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If the game wasn’t frustrating enough for you already, you’ll be pleased to know that the A.I. has been set-up in such way that results in you having to micromanage individual units to a painstaking degree.  Once you’ve successfully run the gauntlet of selecting your desired unit and issued them a move command, you can only sit back and watch in bemusement as they become stuck on walls or become trapped in an animation loop as they fail to work which way they’re supposed to go.  Many of the environments have been designed in such a way that you must navigate through tight pathways and choke points.  If you don’t take the time to order your units through these areas one at time they simply all pile forward and become wedged in the confined space.

Of all its gameplay ideas and concepts, if there’s one that works at all it’s that of ‘verticality’ on the battlefield.  Rather than the normal single-layer approach, Stormrise allows you to make tactical use of the high ground areas of any given map.  Positioning your troops at the top of a hill or man-made structure allows you to see a great deal more of the battlefield and gives you an advantage with snipers and other long-range combat troops.  There’s also the option, in some maps, to travel underground in pursuit of the enemy, but sadly the usually cramped subterranean sections are no where near as satisfying as putting a rooftop to good use.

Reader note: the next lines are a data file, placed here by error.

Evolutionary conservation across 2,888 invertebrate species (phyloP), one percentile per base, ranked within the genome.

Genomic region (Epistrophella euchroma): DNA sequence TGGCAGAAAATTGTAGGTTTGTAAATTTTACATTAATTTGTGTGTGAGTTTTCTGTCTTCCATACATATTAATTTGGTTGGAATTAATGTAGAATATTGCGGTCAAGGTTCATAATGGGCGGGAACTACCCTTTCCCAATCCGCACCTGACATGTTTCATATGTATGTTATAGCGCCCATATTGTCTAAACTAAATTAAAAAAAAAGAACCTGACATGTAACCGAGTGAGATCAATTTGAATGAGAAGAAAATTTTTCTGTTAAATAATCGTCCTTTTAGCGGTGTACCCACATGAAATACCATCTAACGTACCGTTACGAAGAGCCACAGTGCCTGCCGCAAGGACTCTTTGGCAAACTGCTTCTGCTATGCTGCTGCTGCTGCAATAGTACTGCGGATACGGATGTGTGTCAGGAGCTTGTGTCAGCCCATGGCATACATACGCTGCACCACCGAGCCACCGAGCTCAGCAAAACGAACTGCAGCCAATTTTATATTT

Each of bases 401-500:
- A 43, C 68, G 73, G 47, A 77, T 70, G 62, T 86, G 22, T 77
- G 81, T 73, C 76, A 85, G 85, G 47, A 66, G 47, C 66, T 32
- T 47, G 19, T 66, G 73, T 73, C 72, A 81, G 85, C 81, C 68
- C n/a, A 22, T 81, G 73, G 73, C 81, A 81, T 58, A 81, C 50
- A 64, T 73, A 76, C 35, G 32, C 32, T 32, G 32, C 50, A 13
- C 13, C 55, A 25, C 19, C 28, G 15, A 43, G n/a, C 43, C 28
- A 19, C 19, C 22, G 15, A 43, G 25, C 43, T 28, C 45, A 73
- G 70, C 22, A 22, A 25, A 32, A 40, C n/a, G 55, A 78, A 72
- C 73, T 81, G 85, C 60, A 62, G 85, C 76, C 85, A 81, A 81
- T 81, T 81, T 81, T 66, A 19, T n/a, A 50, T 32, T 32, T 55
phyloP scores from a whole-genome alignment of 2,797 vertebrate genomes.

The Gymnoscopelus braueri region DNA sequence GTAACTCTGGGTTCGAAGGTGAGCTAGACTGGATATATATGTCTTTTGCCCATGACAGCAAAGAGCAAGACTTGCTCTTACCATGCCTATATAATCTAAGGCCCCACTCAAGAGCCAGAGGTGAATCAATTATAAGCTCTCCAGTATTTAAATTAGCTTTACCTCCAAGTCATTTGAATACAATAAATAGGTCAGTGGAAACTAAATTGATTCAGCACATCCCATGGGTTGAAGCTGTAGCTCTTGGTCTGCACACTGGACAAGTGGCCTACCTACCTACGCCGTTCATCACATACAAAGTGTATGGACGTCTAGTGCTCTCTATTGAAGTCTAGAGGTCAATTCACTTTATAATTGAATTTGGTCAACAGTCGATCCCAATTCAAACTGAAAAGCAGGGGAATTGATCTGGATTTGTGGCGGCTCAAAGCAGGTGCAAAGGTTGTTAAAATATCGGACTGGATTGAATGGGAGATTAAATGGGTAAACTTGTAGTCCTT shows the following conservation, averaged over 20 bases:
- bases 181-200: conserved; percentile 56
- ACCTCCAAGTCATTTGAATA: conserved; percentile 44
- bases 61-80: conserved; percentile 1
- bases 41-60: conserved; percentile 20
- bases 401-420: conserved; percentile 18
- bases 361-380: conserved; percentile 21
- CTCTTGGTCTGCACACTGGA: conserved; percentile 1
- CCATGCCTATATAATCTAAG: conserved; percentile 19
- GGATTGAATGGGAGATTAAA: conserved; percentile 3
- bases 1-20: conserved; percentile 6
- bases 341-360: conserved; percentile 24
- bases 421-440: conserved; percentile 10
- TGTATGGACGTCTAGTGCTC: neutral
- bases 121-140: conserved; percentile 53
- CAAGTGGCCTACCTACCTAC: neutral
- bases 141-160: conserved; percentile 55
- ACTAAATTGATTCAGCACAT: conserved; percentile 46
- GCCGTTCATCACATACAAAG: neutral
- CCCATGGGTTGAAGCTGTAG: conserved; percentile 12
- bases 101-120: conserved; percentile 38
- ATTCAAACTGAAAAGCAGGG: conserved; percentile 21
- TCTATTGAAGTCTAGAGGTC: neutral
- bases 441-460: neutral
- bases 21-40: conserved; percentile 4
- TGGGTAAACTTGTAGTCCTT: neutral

The game is as visually appealing as the bulk of the gameplay.  Not only are unit designs dull and unimaginative but also they lack any kind of sophistication in the technical department.  Animations are jerky, the unit geometry is blocky (to a point where it almost looks unfinished) and the textures wouldn’t look out of place in last-gen game.  These ugly-looking units populate a world that at times can be interesting to look out, but for the most part is simply a poor recreation of your standard post-apocalyptic landscape

In case you were wondering, Stormrise does have a multiplayer component if you feel like taking the battle online.  Up to eight players can fight it out in a bid to crush the opposition and take control of the power nodes scattered across the map.  You’re treated to all the same issues that ruin your experience of single-player, the animation issues, on-screen clutter and troops that can’t work out that if they move in single file they’ll be able to navigate a path through that narrow passage.  It should probably also be pointed out that online players are few and far between, resulting in lengthy waits on the opponent search screen as you hold your breath to see whether anyone else actually bothers enough to try their luck online.  Lets just say that the game’s servers are hardly being tested to their capacity limits.

Stormrise is a game that shows there’s still along way to go before RTS titles sit as comfortably on consoles as they do on PCs.  Few games can match Stormrise for the level of frustration it creates in the player and that, coupled with a whole host of other problems, makes it all but impossible to recommend it to even the most die-hard of RTS fans.  Considering the pedigree of the game’s developers, The Creative Assembly, the complete lack of quality on display is somewhat surprising and utterly disappointing.  Do yourself a favour and don’t waste your money on this train wreck of a videogame.